Google parent Alphabet (NASDAQ:GOOG) (NASDAQ:GOOGL) finished last quarter with $18 billion in cash and equivalents, $46 billion in marketable securities, and $73 billion in overseas cash and securities. With that massive cash hoard, Alphabet can buy plenty of companies to expand Google's ecosystem.
A recent Re/code report claims that's precisely what the company plans to do, and that it's already compiled an "early working list" of potential acquisition targets. Let's take a look at five interesting companies on that list, and how they could help Google challenge its rivals.
Shopify (NYSE:SHOP) provides a cloud-based e-commerce platform for small- to medium-sized businesses. Its software enables companies to design, set up, and manage their own online stores, as well as accept credit cards, view incoming orders, and review completed transactions.
Shopify finished last quarter with 243,000 merchants -- a 21.5% jump from the previous quarter. Monthly recurring revenue rose 71% annually, to $11.3 million, while client GMV (gross merchandise volume) soared 109%, to $2.8 billion.
Subscriptions revenue from its software platform rose 70%, to $34.6 million, while merchant solutions revenue from its payments system surged 140%, to $35.6 million. Shopify's total sales nearly doubled, to $70.2 million, beating estimates by $9 million. But like many fast-growing cloud companies, Shopify isn't profitable, and its net losses are widening.
With an enterprise value of $1.9 billion, Shopify would be an easy purchase for Google. Google could then use Shopify's features to enhance Google Wallet, Android Pay, and Google Express to improve its overall position in mobile payments and e-commerce.
Callidus Software (NASDAQ:CALD) provides cloud-based sales, marketing, learning, and customer-experience solutions to companies. Its CallidusCloud platform helps companies gauge overall sales effectiveness and sales performance.
Callidus posted annual sales growth of more than 20% for five consecutive quarters. Last quarter, sales rose 22.7% annually, to $46.8 million, beating expectations by $0.2 million. SaaS (software as a service) revenue rose 34%, to $32.6 million, fueled by consistent demand for CallidusCloud and its acquisition of healthcare insurance and compliance education content provider Bridgefront. Services and license revenue rose 10%, to $10.8 million. But like Shopify, Callidus also remains unprofitable on a GAAP-adjusted basis.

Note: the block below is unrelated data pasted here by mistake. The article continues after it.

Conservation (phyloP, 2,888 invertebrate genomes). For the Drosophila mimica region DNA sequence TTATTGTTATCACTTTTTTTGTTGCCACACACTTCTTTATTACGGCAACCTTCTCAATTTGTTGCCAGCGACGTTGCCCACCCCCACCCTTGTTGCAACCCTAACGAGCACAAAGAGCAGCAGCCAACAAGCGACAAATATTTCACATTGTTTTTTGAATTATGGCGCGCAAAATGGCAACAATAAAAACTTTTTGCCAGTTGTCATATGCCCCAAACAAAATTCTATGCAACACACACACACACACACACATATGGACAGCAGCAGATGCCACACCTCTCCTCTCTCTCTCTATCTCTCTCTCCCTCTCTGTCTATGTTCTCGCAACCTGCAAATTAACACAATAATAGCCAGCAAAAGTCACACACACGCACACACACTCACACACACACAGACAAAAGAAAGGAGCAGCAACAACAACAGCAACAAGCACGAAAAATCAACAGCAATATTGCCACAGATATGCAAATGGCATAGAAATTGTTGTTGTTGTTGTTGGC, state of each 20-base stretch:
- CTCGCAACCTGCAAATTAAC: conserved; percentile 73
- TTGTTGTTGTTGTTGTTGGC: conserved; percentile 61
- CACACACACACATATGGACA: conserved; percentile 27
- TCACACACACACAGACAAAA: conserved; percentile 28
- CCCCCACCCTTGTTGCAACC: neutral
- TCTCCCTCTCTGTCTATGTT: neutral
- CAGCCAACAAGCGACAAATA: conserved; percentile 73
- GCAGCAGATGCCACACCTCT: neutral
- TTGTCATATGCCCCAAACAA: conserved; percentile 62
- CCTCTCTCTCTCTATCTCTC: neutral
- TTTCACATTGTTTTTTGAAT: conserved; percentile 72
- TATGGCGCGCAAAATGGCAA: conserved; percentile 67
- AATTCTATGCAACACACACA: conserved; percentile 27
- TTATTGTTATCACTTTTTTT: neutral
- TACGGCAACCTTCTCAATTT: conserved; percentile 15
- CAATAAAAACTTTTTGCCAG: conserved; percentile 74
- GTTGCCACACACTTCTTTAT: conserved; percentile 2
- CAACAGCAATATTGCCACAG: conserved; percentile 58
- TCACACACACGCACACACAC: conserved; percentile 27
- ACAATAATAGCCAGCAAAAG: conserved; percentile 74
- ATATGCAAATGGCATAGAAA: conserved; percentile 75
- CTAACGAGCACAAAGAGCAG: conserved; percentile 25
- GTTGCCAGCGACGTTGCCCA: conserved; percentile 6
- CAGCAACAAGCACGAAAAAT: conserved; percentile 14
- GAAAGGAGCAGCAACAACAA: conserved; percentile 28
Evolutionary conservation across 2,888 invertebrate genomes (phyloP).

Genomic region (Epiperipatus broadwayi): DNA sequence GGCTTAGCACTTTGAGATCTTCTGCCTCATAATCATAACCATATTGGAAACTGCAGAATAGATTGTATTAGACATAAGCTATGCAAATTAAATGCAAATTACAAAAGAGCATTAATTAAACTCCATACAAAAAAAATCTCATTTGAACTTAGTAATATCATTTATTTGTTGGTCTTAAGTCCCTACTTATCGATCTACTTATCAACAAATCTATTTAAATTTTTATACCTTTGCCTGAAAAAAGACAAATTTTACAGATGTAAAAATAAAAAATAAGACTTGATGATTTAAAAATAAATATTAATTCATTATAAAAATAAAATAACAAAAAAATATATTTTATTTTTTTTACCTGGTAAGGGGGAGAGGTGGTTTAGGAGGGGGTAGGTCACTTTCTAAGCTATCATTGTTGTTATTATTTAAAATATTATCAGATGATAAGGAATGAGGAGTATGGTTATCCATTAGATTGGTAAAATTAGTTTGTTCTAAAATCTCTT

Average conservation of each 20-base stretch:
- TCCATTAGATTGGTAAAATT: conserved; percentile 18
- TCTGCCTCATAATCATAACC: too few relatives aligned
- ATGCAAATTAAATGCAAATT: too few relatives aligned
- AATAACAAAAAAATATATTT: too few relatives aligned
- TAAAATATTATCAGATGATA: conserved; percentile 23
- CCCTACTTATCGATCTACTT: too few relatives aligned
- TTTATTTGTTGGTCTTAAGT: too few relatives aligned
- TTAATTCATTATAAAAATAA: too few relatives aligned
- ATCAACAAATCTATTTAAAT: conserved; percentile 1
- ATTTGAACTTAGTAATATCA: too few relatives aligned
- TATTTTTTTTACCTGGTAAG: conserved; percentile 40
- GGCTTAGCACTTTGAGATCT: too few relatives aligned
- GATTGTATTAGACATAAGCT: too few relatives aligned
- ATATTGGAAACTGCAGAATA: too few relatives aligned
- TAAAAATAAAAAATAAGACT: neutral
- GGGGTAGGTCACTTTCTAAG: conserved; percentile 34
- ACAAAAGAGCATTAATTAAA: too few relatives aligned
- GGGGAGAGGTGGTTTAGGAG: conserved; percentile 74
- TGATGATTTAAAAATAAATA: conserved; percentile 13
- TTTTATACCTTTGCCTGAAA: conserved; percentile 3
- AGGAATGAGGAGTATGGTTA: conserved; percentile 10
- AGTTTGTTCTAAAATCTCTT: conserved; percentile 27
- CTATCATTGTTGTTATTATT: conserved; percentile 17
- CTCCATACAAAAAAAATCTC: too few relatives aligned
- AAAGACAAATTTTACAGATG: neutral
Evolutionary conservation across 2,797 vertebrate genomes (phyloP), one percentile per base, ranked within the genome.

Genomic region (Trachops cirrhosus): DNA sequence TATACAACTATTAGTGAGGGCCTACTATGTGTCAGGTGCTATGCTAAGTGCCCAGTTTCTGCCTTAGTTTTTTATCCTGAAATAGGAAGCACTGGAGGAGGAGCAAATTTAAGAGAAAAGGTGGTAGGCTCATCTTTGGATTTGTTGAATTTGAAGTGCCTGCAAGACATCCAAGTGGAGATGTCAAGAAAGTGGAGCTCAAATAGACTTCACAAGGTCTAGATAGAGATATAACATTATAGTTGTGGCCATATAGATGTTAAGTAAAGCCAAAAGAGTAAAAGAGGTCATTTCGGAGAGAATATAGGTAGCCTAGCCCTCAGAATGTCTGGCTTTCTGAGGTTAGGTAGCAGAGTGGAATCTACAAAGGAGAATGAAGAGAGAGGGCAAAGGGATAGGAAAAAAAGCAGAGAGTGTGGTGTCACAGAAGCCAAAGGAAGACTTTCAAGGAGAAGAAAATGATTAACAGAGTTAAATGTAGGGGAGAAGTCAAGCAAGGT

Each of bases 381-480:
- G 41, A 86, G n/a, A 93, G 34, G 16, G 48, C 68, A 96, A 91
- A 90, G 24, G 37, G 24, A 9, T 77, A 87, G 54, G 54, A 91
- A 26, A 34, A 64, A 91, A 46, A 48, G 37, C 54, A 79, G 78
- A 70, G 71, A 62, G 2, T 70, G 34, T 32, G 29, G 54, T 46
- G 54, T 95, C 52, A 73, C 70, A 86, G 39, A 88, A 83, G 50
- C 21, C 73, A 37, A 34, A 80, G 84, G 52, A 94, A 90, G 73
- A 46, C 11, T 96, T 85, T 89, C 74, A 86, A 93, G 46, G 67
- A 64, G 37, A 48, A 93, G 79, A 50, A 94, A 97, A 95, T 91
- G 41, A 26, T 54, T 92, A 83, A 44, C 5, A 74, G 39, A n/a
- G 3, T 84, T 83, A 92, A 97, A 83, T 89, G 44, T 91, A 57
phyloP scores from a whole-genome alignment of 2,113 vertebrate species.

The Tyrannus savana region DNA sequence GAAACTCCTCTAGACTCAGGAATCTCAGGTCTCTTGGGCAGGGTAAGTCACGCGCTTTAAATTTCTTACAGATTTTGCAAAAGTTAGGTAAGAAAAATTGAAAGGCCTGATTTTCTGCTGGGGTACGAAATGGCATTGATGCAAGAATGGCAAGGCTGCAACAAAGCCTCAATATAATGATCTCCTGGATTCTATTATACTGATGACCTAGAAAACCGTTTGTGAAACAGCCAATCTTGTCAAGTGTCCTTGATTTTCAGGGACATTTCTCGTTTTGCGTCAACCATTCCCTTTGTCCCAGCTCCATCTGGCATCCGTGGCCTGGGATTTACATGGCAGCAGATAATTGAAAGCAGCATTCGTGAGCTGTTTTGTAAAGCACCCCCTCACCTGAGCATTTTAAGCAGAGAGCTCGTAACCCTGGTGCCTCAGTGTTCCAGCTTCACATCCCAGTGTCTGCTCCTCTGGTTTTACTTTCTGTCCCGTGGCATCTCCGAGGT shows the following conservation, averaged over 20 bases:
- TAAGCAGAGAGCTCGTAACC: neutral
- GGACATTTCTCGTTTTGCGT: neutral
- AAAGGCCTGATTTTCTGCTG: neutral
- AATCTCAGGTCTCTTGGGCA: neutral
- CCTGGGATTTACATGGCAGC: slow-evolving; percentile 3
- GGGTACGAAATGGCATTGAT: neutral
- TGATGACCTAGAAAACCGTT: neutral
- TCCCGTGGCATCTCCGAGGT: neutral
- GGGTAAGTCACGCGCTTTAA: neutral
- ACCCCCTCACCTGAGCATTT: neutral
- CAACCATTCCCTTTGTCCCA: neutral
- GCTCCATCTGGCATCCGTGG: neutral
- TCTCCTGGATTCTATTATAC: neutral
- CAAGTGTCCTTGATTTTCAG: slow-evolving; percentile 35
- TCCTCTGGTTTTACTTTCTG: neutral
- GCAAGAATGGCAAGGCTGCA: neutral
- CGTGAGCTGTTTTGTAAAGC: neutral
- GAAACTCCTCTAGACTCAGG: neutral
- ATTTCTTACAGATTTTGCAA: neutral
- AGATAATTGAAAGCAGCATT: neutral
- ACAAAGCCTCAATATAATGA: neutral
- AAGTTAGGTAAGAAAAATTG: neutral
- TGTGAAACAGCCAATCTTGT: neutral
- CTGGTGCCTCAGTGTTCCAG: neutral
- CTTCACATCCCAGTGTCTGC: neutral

Callidus' enterprise value of $745 million makes it a lightweight purchase for Google, which could integrate CallidusCloud into Google Apps for Business. The addition of those features, which work with Salesforce's industry-leading CRM platform, can help Google compete more effectively against Microsoft's (NASDAQ:MSFT) SaaS enterprise offerings, which include Office365 and Dynamics CRM.
Xactly, Namely, and Metavine
Google could also beef up that system to include payroll services by acquiring Xactly (NYSE:XTLY) and Namely. Xactly, which has an enterprise value of just $140 million, provides cloud-based employee-compensation software, while privately held Namely is a cloud-based HR software firm.
It could additionally expand its enterprise presence by acquiring privately held Metavine, which provides cloud services that help companies develop business apps. Namely has raised $108 million in three rounds of funding, while Metavine has raised $5.5 million so far.
Focusing on the cloud, e-commerce, and enterprise markets
Google's shopping list indicates that the company is interested in strengthening its cloud, e-commerce, and enterprise efforts. That expansion means that Amazon (NASDAQ:AMZN) and Microsoft should start paying attention.
Synergy Research Group estimates that Amazon's AWS controls 31% of the cloud infrastructure market, followed by Microsoft's Azure at 9% and IBM's Bluemix at 7%. Google, which ranks fourth with a 4% share, has been trying to catch up by slashing prices and poaching customers, but it still has a long way to go.
Google's efforts to challenge Amazon in e-commerce haven't made a huge splash yet, while its cloud apps have less than half the market share of Office 365 among large enterprise users. Therefore, dipping into its cash hoard to invest in cloud, e-commerce, and enterprise apps might help Google catch up to Amazon and Microsoft in those critical growth markets.